Sometimes, size does matter.
I should clarify that I'm referring, of course, to fishing, so there's no need to avert your eyes. As the summer closes, I've developed a fascination with big bugs; specifically, grasshoppers and any artificial variation thereof.
Ever since I can remember, grasshoppers have been a scourge to those of us in northern Colorado, particularly those of us who've made any earnest efforts to grow corn, tomatoes, peppers, and other vegetables. They don't seem to make much of a dent in zucchini or cucumber plants, but I'm convinced that grasshoppers bear sole responsibility for several failed corn crops in the last few years. As a child, I used to get a kick out of frying them under the concentrated light beams of a magnifying glass, and to this day I like to hone my fine motor skills by running them over as I pedal my bike to work along the bike path that follows the river to town. It likely comes as no surprise, therefore, that I would find delight in the revelation that big trout will seemingly rise to the surface from a deep slumber to suck the big, juicy bugs in a mid-day feeding frenzy.
Last weekend, Doc and I discovered first hand what many before us already knew. Our day trip to the lower Poudre started off no different than most. After quickly scanning the water for rising fish and seeing nothing, I hastily secured a Pheasant Tail nymph to some 5X and unceremoniously descended the bank to the river, bidding Doc good luck with an equally hasty "I'll catch up with you downstream."
For awhile, it seemed like the right choice. The PT nymph with a gold bead head (and usually a rib of red wire) has become my go-to fly for the Poudre when no obvious alternative reveals itself. On this particular morning, it was enough to fool two browns within the first half hour, one of which was as healthy looking as I've seen on this stretch of river. The PT also produced a really nice cut-bow that fought like a demon and measured about 16".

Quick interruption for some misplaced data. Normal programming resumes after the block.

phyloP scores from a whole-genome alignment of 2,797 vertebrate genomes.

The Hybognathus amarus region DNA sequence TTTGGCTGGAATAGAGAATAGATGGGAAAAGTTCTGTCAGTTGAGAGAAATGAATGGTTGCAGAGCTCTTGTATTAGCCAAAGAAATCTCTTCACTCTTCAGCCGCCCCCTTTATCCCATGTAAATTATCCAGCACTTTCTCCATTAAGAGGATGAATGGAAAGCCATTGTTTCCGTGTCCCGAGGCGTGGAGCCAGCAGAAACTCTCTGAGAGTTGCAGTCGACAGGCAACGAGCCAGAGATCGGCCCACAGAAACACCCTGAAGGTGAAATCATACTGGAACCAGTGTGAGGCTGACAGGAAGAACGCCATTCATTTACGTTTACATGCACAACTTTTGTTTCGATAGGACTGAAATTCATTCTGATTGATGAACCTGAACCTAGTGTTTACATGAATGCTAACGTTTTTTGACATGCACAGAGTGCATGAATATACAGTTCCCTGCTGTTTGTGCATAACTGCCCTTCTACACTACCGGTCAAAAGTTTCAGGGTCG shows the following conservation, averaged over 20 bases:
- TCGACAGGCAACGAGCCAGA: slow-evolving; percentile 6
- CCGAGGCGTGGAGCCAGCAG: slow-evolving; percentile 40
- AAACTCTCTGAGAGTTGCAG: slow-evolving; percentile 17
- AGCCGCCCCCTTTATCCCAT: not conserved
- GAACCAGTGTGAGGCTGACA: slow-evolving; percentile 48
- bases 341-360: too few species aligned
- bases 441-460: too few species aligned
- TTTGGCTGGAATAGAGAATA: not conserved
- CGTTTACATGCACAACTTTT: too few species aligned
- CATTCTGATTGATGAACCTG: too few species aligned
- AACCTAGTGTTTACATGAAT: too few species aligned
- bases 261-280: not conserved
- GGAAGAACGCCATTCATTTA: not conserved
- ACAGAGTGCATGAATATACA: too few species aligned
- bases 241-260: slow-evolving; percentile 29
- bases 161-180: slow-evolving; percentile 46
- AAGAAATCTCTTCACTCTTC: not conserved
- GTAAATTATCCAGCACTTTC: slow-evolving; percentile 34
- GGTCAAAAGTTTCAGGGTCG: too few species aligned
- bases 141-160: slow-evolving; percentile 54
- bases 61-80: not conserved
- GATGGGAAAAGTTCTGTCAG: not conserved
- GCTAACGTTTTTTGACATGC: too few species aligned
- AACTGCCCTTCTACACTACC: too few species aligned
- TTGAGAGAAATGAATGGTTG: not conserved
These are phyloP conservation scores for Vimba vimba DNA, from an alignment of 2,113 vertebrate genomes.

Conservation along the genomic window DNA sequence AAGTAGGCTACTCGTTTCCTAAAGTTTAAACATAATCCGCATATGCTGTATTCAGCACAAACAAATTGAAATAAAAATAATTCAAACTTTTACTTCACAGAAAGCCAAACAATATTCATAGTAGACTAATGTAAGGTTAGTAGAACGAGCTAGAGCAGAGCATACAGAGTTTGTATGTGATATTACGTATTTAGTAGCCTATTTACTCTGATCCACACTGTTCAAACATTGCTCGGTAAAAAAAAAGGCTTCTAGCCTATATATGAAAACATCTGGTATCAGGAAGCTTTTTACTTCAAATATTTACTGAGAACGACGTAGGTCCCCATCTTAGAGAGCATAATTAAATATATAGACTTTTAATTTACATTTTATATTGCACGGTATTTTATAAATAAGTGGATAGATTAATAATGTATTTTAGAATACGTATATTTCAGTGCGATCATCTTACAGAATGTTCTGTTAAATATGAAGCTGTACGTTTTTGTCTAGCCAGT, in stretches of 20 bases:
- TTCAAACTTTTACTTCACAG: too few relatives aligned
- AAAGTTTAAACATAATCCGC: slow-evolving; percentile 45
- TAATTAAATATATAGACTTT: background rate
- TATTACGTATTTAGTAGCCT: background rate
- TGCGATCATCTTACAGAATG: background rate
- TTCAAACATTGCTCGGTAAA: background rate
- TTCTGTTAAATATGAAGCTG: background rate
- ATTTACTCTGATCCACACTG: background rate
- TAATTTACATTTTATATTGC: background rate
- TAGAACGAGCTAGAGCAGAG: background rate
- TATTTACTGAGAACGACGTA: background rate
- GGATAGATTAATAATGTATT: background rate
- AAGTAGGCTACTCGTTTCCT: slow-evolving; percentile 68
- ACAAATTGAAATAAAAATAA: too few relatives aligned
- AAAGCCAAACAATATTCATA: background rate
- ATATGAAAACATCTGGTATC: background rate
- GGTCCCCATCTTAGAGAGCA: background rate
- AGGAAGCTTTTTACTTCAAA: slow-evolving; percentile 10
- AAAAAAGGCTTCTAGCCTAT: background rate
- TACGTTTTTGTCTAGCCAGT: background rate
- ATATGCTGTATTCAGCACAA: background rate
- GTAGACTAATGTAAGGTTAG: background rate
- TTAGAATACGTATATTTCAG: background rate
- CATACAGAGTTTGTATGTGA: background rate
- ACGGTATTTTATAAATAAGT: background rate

After an hour or so, feeding on the PT came to a halt, and I took a moment to gather my thoughts just in time to see Doc pitching something big into a fast riffle that emptied into a nice run of heavy, deep water. Curious, I made my way dowstream. In the time it took me to wade the hundred or so yards between us, I watched as he consistently casted, drifted, and yanked back the rod in several attempts to set the hook. Just as I arrived, he brought one to net and remarked that I'd missed the first few he landed. He was throwing a fly I'd tied for him that's basically a large caddis with legs. The trout, he said, were inhaling it in the fast water. I reasoned that if the large stimulator-esque creation was drawing attention, it might be fun to see if any of my amateurish hoppers would produce similar results.
I think two things happened in the next couple of hours. One, I think we happened upon a genuine "honey hole" that happened to be full of stout, actively feeding trout; and two, the trout weren't the least bit interested in carefully examining or scrutinizing the bugs we threw at them in the fast water. They weren't necessarily hooking themselves - a bunch of missed hook sets prove that we still had to actually try - but the fish were hitting the hopper in a pretty convincing manner.
On a humorous note, I also spent the better part of 10 minutes earlier in the day sight fishing to a mysterious fish that rose every couple of minutes and created a huge splash each time. When I would cast upstream, I would hear the splash downstream. At the downstream end of a drift, the splash could be heard upstream. Finally, and too close for my comfort as I drifted the PT fairly close in front of me, I got a visual on the source of the splash and realized that I'd been fishing to a mink who was out for a frolicking swim. He popped out of the water no more than 10 yards from where I stood, stopping my heart momentarily before rolling over, darting underwater, and resurfacing on the far bank, content to burrow into what I'm sure is an elaborate underground network of secret tunnels. Needless to say, he startled me enough that I saw imaginary mink flashing about for the next half hour.
This weekend, I'll be changing scenery a bit and venturing up the canyon to fish some of the upper stretches with a good friend of mine. I have the feeling I'll be trading green drakes in for hoppers, but I'm hoping for some more of the same action. The Poudre seems to be fishing great these days, and the trout I'm landing appear to have benefited from the long runoff period, with increased size and far fewer battle scars.
With love to the Hopper....